Causes and Treatment For Knee Stiffness After Joint ReplacementThere are many reasons why knee stiffness occurs after joint replacement. In this article, ways to predict and manage such a problem are reported. Computerized records of almost 10,000 patients were reviewed to provide this information.
Stiffness was defined for this study as less than 90-degrees of knee flexion. Two groups of patients were compared. The first group had a total knee replacement (TKR) with stiffness afterwards. The second (control) group had a TKR without stiffness.
Everything about these patients was compared. For example, age, race, sex, and body mass index were compared. Range of motion before the surgery was reported. Details of the operation such as length of time and blood loss were included.
The authors report that more patients with stiff knees after TKR were younger than the control group patients. Women were affected more often than men. They had shorter patellar (kneecap) length and longer patellar tendon. These changes lead to a slightly different position of the patella (lower on the knee) called patellar baja.
Two other predictive factors of knee stiffness after TKR were lower body mass index and increased flexion angle of the femur (thigh bone). Analysis of tissue samples from around the knee showed definite differences in the repair process of the stiff knees.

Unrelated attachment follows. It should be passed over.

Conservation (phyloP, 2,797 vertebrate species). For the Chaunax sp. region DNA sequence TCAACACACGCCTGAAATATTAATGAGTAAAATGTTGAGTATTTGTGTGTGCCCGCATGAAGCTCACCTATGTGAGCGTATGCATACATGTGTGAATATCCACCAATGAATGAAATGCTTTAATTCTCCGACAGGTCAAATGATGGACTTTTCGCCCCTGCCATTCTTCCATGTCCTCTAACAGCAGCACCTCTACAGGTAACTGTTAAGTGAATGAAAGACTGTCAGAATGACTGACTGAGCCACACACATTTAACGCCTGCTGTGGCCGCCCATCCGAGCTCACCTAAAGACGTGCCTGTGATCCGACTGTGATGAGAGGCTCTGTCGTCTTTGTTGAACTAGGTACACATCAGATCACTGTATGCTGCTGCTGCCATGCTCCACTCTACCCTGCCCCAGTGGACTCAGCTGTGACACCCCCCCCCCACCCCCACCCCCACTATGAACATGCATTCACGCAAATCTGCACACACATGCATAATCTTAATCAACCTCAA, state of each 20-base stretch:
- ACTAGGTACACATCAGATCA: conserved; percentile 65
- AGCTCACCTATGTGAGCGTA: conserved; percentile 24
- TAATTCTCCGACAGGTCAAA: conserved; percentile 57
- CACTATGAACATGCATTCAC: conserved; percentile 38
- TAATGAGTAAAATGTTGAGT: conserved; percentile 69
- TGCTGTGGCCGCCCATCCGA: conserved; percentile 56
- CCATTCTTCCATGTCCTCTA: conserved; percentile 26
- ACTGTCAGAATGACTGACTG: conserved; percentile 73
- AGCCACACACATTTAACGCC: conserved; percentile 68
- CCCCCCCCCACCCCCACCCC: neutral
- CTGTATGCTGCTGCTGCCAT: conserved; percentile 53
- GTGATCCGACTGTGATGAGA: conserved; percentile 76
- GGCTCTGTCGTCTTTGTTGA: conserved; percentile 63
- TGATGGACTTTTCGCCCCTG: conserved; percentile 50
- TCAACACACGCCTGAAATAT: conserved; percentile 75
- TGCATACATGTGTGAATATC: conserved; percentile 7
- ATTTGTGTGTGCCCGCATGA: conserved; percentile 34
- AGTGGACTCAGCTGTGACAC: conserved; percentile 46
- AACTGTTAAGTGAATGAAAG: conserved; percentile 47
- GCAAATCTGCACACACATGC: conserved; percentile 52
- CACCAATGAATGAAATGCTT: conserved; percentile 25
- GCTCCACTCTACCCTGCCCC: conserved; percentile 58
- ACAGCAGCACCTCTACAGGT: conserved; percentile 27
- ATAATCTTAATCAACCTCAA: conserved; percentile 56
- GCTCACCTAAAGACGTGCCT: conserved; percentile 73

The authors suggest a genetic tendency to have chemical imbalances during tissue healing may be a key feature in patients with knee stiffness after THR. Treatment to prevent this from happening may be possible in the future. Both pharmacologic and rehab approaches should be studied as potential ways to prevent disabling stiffness.
Javad Parvizi, MD, et al. Management of Stiffness Following Total Knee Arthroplasty. In The Journal of Bone and Joint Surgery. December 2006. Vol. 88-A. Supplement 4. Pp. 175-181.
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